Tax-Exempt Status of Municipal Bonds

Reprinted with permission from the Government Finance Officers Association

The information contained in this article is not intended as legal advice and may no longer be accurate due to changes in the law. Consult NHMA's legal services or your municipal attorney.

The following report titled Protecting Bonds to Save Infrastructure and Jobs was prepared by the National League of Cities, the National Association of Counties and the United States Conference of Mayors with assistance from the Government Finance Officers Association. It is reprinted here with permission.

Tax-exempt municipal bonds are the most important tool in the U.S. for financing investment in schools, roads, water and sewer systems, air¬ports, bridges and other vital infrastructure. State and local governments financed more than $1.65 trillion of infrastructure investment over the last decade (2003–2012) through the tax-exempt bond market. During that decade, $514 billion of primary and secondary schools were built with financing from tax exempt bonds; nearly $288 billion of financing went to general acute care hospitals; nearly $258 billion to water and sewer facilities; nearly $178 billion to roads, highways, and streets; nearly $147 billion to public power projects; and $105.6 billion to mass transit. These categories represent 90 percent of the total amount of municipal bonds used to finance infrastructure between 2003 and 2012. In 2012 alone, more than 6,600 tax-exempt municipal bonds financed over $179 billion worth of infrastructure projects.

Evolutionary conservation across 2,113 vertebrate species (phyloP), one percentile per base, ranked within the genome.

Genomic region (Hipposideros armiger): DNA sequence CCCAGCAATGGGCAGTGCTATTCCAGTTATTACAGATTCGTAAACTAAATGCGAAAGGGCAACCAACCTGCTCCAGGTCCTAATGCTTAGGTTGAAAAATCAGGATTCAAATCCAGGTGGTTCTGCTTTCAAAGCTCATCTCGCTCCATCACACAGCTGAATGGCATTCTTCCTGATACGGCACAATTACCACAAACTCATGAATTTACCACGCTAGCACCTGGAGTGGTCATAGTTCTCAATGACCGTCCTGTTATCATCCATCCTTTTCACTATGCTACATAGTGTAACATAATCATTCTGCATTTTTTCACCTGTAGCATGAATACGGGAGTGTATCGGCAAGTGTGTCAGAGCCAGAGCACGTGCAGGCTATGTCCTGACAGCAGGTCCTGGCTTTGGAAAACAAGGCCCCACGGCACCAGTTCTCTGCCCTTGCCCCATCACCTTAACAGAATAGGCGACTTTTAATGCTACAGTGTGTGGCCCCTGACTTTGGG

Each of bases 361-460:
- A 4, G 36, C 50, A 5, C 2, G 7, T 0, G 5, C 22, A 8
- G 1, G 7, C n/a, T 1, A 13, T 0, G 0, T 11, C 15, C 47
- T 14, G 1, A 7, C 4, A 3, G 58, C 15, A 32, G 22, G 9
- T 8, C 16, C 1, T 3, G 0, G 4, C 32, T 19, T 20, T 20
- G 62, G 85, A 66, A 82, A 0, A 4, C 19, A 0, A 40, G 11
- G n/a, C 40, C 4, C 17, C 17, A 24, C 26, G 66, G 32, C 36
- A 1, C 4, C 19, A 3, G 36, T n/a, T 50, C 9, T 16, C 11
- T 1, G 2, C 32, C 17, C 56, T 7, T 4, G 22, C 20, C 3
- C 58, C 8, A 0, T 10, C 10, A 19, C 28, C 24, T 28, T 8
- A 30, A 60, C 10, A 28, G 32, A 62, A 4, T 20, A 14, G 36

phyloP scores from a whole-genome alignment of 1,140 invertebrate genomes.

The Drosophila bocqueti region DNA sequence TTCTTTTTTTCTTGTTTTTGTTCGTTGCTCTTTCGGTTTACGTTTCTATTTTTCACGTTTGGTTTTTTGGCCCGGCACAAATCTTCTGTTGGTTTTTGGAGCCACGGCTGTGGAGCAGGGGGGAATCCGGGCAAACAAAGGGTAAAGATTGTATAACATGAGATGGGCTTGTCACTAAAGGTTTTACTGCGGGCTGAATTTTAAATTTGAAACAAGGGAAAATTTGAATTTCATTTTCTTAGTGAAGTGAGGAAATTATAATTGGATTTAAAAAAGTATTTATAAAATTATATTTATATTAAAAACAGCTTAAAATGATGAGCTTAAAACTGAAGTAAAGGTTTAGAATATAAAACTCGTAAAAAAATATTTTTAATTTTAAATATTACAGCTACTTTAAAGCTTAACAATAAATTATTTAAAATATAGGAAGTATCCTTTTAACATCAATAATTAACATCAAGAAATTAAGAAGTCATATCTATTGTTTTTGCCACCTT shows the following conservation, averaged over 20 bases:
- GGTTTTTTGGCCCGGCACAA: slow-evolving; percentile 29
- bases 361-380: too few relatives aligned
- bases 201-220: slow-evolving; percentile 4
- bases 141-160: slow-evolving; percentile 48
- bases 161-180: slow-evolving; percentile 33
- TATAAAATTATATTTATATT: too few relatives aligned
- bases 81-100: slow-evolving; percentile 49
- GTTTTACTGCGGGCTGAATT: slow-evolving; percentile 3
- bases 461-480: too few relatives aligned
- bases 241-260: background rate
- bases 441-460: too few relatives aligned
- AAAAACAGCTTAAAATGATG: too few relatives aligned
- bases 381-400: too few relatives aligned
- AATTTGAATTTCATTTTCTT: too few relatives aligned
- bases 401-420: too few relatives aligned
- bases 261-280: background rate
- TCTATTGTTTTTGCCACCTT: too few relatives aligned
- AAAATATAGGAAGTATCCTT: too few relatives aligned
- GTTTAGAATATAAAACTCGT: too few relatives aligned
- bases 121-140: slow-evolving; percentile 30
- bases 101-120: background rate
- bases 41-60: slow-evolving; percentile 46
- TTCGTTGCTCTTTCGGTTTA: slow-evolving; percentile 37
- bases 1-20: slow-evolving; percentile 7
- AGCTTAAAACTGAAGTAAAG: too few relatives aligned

Impact of Proposals to Limit/Eliminate Tax-Exempt Financing

Under the federal tax code, investors are not required to pay federal income tax on interest earned from most bonds issued by state and local governments. The tax exemption for municipal bond interest has been in law since the federal income tax was promulgated 100 years ago, and tax-exempt bonds have financed trillions of dollars of infrastructure investment over that time. The effect of this tax exemption is that state and local governments receive a lower interest rate on their borrowing than they would if their interest was taxable to investors. In typical market conditions, the tax exemption can save states and localities up to two percentage points on their borrowing rates.

Several legislative proposals have been offered to curtail or eliminate the federal tax exemption for municipal bond interest. One proposal would impose a tax-benefit cap of 28 percent for certain taxpayers on many itemized deductions and exclusions, including tax-exempt interest. The effect would be a partial tax on interest that would otherwise be exempt from income tax. In effect, the tax-exempt bond market would no longer be entirely tax-exempt. If the proposal to impose a 28-percent benefit cap on tax-exempt interest had been in effect during the last decade, it is estimated that this would have cost states and localities an additional $173 billion in interest expense for infrastructure projects financed over the past ten-year period.

For an investor in the 39.6-percent federal tax bracket, the tax benefit cap proposal would equate to an 11.6-percent tax on municipal bond interest income, the difference between the 39.6-percent tax rate and the 28-percent benefit cap. While it may appear that this tax would fall on high-bracket taxpayers, in effect, it would be it would be borne almost exclusively by state and local governments in the form of higher interest rates on their borrowing. Market analysts have estimated that this proposed tax on municipal bond interest would raise state and local borrowing costs by up to 70 basis points (0.70 percentage point) or more. Because the tax would apply not only to new state and local borrowing but also to all outstanding bonds, investors would be taxed on investment which they reasonably expected would be tax-exempt as long as they are outstanding, an unprecedented form of retroactive taxation. As a result, investors would face the new risk that Congress could tax interest on outstanding bonds even more in the future, a risk that would raise state and local borrowing costs even more and create unprecedented uncertainty for investors in the municipal securities market.